Education in Motion / Clinical Corner / July 2019 / From Outcomes to Outcome Measures - Next Steps

From Outcomes to Outcome Measures - Next Steps

Last month, Clinical Corner distinguished between outcomes and outcome measures and highlighted some of the results of a survey with therapists practicing in seating and mobility in Canada regarding the use of outcomes and outcome measures. See Outcomes and Outcome Measures in Seating and Mobility: Current Practice to refer to that article. This month, Clinical Corner will continue its focus on outcome measures with a look at key considerations when selecting outcome measures.


Before we begin to highlight key considerations in outcome measures for seating and mobility, let's review why the use of outcome measures, rather than describing outcomes, is important in seating and mobility. The use of an outcome measure may help with equipment selection as it may provide objective evidence regarding the effectiveness of the technology that is selected for a client. In addition, the use of an outcome measure may help to provide objective evidence to funders when advocating for certain equipment on behalf of clients. The Rehabilitation Engineering & Assistive Technology Society of North America (RESNA) Wheelchair Service Provision Guide (2011) states that "Standardized and validated measures should be used whenever possible to allow comparison of identified variables before, during and after the process. Standardized tools also allow for comparisons across clients, types of equipment, and various service delivery models" (p. 12). The RESNA Wheelchair Service Provision Guide (2011) further states: "Professionals involved in the provision of wheelchairs should apply outcome measures to raise the standard of practice, to support evidence-based practice, and to improve the level of accountability." (p. 12)

Key Considerations

One of the first things to consider when selecting an outcome measure to use in seating and mobility practice is to identify the area that is to be measured (O'Reilly & Patro, n.d.). The International Classification of Functioning, Disability and Health (ICF) can be used to classify the focus of the measurement tool. See below for the ICF Model.

(World Health Organization, 2002, p. 9)

The focus of an outcome measure used in seating and mobility may relate to:

  • Body functions: physiological and psychological functions
  • Body structures: anatomical parts of the body
  • Activity: tasks or actions completed by individuals and any activity limitations experienced. This measures an individual's capacity, or what the individual can do when using the mobility device. Often, this type of evaluation will be measured in a controlled environment.
  • Participation: involvement in life situations and any participation restrictions experienced. This measures what an individual typically does in their own environment.
  • Environmental factors: positive and negative factors in the environment that act as barriers or facilitators to activity and participation (e.g., architectural characteristics, climate, terrain, social structures, etc.)
  • Personal factors: factors, such past and present experiences, that influence how disability is experienced by the individual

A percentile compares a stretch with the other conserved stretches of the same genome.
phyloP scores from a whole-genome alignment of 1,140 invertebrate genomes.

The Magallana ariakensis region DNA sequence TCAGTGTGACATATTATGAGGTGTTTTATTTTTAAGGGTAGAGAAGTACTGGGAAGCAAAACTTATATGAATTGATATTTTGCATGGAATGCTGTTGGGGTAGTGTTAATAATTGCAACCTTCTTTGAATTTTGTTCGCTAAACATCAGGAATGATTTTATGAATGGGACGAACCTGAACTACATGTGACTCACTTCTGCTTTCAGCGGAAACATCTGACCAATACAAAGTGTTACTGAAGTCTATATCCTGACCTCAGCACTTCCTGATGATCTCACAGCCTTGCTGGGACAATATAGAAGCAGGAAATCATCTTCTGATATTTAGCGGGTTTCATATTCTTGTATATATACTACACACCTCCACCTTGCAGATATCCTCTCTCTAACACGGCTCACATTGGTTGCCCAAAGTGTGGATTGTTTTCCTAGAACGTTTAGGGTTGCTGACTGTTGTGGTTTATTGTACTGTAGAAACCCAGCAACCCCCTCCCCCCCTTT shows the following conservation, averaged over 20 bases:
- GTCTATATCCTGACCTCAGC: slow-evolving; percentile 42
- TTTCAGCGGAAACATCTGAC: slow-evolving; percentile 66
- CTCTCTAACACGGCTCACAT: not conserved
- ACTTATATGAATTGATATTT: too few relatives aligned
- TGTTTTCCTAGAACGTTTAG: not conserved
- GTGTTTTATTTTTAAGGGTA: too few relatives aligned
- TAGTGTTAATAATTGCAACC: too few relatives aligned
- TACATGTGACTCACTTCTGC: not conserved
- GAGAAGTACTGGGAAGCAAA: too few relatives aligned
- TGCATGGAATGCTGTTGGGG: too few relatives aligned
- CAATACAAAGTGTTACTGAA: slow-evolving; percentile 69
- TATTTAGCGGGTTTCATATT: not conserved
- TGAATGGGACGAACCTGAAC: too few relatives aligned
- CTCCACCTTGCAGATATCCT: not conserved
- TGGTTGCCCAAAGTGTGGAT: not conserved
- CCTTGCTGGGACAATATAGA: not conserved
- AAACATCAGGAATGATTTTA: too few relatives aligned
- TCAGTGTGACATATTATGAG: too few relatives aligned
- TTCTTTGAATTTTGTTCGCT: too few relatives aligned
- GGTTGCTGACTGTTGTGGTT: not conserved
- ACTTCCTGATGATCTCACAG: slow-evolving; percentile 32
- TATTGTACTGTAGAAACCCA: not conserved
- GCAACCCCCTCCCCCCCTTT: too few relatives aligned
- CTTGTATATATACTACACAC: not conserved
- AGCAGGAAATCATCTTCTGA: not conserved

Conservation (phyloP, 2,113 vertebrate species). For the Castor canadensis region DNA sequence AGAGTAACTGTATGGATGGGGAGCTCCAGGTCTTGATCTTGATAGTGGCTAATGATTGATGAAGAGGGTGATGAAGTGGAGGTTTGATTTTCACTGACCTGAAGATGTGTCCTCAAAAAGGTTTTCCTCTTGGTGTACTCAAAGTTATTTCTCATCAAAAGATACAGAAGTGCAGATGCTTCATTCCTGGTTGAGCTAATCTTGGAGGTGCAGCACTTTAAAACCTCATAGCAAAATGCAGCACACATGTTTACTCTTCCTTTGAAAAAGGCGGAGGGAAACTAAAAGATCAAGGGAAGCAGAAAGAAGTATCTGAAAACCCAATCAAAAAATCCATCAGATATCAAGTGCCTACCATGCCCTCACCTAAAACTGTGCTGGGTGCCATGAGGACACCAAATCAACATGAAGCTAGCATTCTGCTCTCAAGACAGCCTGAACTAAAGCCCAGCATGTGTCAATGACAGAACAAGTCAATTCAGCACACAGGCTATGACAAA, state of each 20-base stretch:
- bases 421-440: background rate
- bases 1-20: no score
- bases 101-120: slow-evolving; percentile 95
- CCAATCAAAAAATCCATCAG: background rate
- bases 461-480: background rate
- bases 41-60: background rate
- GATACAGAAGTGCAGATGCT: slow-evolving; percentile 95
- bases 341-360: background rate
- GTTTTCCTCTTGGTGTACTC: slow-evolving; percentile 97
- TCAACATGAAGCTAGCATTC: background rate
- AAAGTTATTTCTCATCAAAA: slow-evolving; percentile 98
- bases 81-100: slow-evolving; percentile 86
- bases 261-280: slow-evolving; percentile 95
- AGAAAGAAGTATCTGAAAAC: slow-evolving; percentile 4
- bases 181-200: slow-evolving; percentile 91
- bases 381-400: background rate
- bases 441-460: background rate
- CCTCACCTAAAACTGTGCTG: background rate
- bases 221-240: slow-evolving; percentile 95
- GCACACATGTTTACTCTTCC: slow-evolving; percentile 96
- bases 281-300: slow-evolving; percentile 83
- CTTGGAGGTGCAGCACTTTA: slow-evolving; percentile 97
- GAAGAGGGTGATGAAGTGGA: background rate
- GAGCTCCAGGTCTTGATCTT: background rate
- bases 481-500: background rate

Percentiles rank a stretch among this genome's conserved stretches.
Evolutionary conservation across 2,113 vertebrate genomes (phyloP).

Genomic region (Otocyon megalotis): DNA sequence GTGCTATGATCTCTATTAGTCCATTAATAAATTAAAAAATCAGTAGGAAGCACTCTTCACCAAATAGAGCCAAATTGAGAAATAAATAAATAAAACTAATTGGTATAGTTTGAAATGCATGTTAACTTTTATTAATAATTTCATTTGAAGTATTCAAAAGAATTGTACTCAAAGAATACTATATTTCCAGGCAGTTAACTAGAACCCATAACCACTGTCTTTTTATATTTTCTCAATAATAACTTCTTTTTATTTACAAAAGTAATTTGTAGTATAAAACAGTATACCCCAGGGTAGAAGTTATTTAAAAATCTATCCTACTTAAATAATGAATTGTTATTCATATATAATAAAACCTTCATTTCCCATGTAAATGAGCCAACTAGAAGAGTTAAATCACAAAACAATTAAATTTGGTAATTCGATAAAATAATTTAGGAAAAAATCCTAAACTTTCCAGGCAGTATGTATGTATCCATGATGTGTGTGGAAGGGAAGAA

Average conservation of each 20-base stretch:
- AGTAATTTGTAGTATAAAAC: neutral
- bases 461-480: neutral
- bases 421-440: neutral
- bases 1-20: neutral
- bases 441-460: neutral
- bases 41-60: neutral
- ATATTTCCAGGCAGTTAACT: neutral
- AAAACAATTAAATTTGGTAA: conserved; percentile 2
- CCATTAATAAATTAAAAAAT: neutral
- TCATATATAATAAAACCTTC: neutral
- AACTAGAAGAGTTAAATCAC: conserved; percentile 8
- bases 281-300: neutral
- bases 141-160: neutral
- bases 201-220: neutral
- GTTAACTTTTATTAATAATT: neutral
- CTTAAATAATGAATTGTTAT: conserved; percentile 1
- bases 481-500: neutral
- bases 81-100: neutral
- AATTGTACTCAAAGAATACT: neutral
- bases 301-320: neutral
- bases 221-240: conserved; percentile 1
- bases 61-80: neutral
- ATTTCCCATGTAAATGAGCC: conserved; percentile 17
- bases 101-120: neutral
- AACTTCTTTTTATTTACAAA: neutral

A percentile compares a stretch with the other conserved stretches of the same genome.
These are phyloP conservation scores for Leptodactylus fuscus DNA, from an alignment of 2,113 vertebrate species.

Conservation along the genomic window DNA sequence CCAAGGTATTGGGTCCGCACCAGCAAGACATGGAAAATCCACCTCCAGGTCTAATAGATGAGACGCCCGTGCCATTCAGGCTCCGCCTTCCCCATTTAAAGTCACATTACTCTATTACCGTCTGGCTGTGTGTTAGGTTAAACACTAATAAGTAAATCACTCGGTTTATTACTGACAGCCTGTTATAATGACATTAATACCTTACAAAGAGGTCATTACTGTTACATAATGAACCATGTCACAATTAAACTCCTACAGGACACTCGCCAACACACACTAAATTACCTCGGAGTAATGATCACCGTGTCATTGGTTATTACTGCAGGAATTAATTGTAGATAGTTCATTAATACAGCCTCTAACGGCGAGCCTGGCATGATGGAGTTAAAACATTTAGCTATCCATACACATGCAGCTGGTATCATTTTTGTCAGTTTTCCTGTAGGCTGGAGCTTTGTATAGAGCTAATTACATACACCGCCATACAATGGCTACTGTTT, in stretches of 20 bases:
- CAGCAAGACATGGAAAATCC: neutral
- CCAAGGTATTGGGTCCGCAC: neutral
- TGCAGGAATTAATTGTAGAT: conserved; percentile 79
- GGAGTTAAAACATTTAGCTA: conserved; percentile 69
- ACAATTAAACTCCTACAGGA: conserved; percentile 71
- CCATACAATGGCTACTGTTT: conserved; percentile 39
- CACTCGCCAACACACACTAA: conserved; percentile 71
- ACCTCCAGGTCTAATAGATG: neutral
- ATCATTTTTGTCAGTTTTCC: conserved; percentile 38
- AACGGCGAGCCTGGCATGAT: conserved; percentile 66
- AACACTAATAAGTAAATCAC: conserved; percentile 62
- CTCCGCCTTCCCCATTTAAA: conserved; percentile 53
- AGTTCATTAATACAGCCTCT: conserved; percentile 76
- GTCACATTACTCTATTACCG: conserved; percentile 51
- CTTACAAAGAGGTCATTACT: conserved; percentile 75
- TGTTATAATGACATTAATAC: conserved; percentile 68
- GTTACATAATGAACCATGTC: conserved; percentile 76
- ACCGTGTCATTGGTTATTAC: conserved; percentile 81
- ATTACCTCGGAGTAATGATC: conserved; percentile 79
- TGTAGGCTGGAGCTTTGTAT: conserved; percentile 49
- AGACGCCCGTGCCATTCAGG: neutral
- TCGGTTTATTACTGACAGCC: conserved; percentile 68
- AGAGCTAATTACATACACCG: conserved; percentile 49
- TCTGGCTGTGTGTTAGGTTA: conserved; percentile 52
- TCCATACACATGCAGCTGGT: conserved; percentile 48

(World Health Organization, 2002)

Other considerations in selecting an outcome measure are the degree to which the outcome measure is reliable, valid and responsive to change. (O'Reilly & Patro, n.d.) The cost of the measurement tool may be a factor. Some measures may require a license to utilize while others are free to download from the internet. Implementation of the outcome measure also may be a consideration. Factors such as the amount of time or space required to administer the outcome measure must be considered. In addition, the need for training to administer the outcome measure or the inclusion of clear, standardized instructions must be evaluated. If the outcome measure is a client self-report, the therapist must consider the amount of time required to complete the self-report and whether or not the measure is meant for the client to complete independently. (O'Reilly & Patro, n.d.)

A future Clinical Corner article will describe some common seating and mobility outcome measures.

As always, please provide your comments, questions and suggestions regarding Clinical Corner. Please email me at I look forward to hearing from you!

Sheilagh Sherman, BA, BHScOT, MHM, OT Reg. (Ont.)
Clinical Educator
Sunrise Medical Canada


  1. O'Reilly N. & Patro, A. (n.d.) Wheelchair Related Outcome Measures. Retrieved from
  2. RESNA. (2011). RESNA Wheelchair Service Provision Guide. Retrieved from
  3. World Health Organization. (2002). Towards a Common Language for Functioning, Disability and Health. ICF. Retrieved from

Note: The content of this article is not meant to be prescriptive; rather, it is meant as a general resource for clinicians to then use clinical reasoning skills to determine optimal seating and mobility solutions for individual clients. Sheilagh is unable to answer questions from members of the general public. Members of the general public are directed to their own therapists or other health care professionals to ask questions regarding seating and mobility needs.

This article is © Sunrise Medical, Inc., 2019 and cannot be copied, distributed, or otherwise reproduced in whole or in part without the express written permission of Sunrise Medical Canada.

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